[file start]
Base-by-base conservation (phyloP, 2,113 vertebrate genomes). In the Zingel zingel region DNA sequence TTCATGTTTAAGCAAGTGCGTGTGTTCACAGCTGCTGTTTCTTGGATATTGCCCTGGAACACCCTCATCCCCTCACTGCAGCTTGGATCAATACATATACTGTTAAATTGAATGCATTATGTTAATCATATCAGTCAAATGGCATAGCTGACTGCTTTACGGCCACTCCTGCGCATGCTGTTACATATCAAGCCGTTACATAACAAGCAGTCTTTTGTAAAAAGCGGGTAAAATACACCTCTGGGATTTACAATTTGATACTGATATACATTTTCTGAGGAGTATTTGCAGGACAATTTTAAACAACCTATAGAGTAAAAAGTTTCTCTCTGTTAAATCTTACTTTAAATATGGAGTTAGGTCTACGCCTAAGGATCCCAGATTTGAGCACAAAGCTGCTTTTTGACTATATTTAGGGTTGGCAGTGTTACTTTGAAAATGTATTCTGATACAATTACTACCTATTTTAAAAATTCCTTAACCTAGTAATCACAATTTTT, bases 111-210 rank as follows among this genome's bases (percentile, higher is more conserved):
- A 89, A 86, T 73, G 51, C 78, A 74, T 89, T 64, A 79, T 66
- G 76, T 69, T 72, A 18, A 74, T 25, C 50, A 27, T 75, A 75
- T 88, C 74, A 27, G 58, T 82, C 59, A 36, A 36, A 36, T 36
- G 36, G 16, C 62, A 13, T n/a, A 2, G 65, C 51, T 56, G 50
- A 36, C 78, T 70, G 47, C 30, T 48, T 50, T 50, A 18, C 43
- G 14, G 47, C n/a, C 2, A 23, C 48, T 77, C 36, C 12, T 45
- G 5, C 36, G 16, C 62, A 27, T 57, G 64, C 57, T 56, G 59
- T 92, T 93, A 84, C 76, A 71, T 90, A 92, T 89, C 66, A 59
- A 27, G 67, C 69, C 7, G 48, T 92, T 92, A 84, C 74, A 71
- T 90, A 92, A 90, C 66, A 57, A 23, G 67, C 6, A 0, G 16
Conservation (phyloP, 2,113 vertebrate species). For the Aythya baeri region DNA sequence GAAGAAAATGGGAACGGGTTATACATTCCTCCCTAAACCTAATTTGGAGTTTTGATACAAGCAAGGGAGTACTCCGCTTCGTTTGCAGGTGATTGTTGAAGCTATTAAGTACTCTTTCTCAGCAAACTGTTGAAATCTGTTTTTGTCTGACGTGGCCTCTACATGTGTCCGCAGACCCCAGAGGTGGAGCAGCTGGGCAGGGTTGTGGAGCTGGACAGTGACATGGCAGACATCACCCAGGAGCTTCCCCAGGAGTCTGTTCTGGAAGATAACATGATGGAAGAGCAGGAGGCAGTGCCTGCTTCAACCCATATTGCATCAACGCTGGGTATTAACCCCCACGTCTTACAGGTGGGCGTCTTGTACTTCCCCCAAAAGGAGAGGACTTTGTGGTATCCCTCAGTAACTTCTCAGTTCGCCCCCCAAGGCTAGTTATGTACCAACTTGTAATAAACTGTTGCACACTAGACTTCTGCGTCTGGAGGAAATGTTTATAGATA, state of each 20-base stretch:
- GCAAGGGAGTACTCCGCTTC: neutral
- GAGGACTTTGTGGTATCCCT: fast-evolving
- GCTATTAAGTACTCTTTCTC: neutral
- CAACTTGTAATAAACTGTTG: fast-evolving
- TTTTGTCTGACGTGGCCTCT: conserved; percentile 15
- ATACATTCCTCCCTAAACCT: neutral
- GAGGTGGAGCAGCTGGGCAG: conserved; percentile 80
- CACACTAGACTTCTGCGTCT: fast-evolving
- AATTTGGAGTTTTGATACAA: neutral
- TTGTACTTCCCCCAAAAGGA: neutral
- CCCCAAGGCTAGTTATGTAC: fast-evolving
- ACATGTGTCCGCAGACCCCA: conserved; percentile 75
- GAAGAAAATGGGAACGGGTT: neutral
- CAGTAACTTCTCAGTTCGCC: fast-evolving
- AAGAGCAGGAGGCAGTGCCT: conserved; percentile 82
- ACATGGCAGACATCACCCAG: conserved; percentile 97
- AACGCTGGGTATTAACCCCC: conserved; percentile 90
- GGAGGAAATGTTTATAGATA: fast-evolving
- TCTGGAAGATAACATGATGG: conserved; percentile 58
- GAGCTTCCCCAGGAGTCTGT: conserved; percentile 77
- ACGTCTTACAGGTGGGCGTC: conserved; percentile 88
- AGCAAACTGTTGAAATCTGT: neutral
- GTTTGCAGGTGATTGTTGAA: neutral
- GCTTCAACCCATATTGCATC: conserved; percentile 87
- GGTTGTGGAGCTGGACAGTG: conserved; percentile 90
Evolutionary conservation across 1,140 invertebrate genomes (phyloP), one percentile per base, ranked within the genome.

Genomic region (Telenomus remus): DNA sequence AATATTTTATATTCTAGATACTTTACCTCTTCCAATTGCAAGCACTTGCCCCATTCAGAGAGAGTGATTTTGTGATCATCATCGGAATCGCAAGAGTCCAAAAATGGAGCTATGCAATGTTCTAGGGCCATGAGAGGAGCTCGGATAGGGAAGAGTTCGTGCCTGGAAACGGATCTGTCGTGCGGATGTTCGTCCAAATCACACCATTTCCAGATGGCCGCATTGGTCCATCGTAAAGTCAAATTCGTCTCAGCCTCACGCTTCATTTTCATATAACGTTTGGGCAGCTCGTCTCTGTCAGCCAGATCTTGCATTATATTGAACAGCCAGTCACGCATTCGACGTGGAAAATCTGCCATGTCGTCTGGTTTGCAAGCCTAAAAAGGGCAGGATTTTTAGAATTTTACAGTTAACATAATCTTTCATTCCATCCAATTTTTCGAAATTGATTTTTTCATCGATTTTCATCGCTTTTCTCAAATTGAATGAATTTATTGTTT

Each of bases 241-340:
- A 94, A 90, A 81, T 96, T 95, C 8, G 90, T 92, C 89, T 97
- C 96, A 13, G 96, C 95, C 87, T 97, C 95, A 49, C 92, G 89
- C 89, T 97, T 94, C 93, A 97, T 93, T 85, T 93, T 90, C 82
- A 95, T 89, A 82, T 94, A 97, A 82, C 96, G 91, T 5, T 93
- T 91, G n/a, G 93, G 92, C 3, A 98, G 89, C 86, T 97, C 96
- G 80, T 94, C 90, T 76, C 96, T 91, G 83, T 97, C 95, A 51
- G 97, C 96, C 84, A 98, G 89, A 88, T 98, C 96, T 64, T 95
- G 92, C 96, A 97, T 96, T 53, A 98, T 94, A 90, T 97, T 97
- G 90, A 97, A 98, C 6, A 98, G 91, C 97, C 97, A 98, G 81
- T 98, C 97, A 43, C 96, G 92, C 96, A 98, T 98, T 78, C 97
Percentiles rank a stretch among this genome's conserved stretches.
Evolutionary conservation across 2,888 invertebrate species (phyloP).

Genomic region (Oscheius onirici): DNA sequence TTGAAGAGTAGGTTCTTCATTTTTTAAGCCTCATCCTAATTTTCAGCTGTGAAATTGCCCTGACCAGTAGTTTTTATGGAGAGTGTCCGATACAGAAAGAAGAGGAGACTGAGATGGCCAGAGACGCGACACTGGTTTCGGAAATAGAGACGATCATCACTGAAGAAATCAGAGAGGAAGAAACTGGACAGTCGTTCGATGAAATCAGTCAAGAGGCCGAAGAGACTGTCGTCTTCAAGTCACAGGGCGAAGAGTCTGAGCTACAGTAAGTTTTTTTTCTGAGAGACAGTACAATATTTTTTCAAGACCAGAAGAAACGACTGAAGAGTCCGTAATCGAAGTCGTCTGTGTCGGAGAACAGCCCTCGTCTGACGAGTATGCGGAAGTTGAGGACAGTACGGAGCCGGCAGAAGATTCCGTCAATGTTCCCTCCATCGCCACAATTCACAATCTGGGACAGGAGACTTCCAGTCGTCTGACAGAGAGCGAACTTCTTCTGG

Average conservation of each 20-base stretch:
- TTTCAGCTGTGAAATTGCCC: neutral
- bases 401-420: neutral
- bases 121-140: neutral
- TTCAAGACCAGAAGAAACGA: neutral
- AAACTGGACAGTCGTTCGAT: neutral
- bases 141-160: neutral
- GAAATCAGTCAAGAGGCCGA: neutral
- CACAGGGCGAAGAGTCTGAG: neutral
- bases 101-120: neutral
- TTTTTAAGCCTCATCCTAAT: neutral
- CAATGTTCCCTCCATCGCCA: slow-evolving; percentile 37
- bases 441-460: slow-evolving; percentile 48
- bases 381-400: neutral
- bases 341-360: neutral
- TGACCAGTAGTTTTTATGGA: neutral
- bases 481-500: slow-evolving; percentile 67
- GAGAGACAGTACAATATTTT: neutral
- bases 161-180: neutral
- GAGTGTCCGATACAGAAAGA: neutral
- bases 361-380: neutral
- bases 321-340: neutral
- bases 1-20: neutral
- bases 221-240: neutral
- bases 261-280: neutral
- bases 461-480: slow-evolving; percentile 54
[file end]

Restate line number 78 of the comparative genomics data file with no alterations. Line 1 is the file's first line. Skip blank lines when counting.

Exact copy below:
- bases 261-280: neutral